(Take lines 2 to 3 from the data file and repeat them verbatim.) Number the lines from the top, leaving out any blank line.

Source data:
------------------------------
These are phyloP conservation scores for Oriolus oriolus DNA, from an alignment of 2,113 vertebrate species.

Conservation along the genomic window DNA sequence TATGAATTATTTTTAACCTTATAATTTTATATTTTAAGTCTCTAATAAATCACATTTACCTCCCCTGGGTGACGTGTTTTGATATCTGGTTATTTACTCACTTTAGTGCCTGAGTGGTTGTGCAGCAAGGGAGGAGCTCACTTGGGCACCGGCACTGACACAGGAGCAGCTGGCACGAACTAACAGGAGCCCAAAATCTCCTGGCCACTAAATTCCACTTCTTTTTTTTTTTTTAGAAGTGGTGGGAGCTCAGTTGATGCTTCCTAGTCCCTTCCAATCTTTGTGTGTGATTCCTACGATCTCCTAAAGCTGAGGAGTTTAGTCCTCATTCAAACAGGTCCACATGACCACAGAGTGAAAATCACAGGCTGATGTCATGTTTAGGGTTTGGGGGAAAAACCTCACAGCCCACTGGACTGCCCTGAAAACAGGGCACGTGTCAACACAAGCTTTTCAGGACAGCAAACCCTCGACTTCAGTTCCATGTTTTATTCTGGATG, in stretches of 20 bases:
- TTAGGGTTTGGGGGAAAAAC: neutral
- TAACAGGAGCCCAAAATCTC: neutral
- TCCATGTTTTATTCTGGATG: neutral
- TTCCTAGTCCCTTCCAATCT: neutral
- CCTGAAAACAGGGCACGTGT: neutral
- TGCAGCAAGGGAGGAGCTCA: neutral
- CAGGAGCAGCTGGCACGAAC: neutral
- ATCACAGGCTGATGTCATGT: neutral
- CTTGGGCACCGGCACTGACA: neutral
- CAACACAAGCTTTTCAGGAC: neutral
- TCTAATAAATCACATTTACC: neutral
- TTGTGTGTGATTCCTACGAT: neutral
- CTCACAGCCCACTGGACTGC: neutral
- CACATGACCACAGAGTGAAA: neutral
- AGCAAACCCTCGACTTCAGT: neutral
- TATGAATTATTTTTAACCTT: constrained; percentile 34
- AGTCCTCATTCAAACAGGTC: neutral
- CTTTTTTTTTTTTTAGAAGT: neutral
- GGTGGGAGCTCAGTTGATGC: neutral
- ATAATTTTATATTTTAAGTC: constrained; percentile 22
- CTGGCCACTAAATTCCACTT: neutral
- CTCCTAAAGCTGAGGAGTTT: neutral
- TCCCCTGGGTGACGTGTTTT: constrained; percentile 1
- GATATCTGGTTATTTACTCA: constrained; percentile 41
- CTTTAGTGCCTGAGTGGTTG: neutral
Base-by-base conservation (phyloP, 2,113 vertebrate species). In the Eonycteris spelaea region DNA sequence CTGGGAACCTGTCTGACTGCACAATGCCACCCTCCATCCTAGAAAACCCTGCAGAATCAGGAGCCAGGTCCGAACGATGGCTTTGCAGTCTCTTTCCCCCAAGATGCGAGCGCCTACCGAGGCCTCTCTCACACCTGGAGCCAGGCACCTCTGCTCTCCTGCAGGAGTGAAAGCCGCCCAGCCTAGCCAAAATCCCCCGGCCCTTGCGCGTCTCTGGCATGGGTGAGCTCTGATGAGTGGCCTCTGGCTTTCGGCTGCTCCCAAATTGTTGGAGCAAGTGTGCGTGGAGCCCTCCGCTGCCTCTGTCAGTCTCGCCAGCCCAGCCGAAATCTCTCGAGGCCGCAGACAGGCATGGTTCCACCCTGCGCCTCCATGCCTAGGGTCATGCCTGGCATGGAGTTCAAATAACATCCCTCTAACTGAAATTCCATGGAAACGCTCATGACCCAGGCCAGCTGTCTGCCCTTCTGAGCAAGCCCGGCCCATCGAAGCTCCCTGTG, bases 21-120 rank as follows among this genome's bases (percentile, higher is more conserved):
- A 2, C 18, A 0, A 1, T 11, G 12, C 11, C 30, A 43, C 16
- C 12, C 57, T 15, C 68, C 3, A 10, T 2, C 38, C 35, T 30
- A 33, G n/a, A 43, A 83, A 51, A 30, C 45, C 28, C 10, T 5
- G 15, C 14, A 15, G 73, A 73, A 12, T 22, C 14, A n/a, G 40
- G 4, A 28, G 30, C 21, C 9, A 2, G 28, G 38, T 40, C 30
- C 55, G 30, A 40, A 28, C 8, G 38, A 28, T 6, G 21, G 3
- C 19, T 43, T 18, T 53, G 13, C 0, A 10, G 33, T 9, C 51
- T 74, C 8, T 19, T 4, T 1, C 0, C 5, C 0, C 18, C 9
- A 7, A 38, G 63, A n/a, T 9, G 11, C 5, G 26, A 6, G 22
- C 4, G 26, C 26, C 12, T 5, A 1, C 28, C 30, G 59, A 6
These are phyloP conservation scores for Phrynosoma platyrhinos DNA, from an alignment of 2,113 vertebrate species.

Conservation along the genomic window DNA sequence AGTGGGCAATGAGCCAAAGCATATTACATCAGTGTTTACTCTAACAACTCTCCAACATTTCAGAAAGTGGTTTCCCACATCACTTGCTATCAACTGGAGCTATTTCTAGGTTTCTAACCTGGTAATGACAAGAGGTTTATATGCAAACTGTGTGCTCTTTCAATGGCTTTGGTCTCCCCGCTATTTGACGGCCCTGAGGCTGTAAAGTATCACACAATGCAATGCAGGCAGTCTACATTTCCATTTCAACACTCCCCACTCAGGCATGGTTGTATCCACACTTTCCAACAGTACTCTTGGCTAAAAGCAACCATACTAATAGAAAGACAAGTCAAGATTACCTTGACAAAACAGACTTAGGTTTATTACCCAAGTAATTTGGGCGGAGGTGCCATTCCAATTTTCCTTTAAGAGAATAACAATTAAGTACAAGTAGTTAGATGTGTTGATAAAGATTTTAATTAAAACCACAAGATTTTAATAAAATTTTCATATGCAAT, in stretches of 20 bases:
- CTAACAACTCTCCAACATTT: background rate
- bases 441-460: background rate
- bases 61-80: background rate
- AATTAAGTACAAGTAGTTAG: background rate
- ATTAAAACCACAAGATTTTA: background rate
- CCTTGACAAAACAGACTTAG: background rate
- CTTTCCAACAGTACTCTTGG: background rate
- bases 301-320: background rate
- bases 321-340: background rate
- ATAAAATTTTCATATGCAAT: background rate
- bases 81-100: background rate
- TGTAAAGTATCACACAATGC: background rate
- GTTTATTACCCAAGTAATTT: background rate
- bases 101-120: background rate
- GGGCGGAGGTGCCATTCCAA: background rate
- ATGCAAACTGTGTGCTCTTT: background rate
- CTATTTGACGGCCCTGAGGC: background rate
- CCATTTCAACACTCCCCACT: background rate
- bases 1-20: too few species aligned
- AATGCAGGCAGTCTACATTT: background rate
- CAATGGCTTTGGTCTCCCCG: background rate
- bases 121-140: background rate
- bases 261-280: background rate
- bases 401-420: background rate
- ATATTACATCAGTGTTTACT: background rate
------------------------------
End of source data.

Conservation along the genomic window DNA sequence TATGAATTATTTTTAACCTTATAATTTTATATTTTAAGTCTCTAATAAATCACATTTACCTCCCCTGGGTGACGTGTTTTGATATCTGGTTATTTACTCACTTTAGTGCCTGAGTGGTTGTGCAGCAAGGGAGGAGCTCACTTGGGCACCGGCACTGACACAGGAGCAGCTGGCACGAACTAACAGGAGCCCAAAATCTCCTGGCCACTAAATTCCACTTCTTTTTTTTTTTTTAGAAGTGGTGGGAGCTCAGTTGATGCTTCCTAGTCCCTTCCAATCTTTGTGTGTGATTCCTACGATCTCCTAAAGCTGAGGAGTTTAGTCCTCATTCAAACAGGTCCACATGACCACAGAGTGAAAATCACAGGCTGATGTCATGTTTAGGGTTTGGGGGAAAAACCTCACAGCCCACTGGACTGCCCTGAAAACAGGGCACGTGTCAACACAAGCTTTTCAGGACAGCAAACCCTCGACTTCAGTTCCATGTTTTATTCTGGATG, in stretches of 20 bases:
- TTAGGGTTTGGGGGAAAAAC: neutral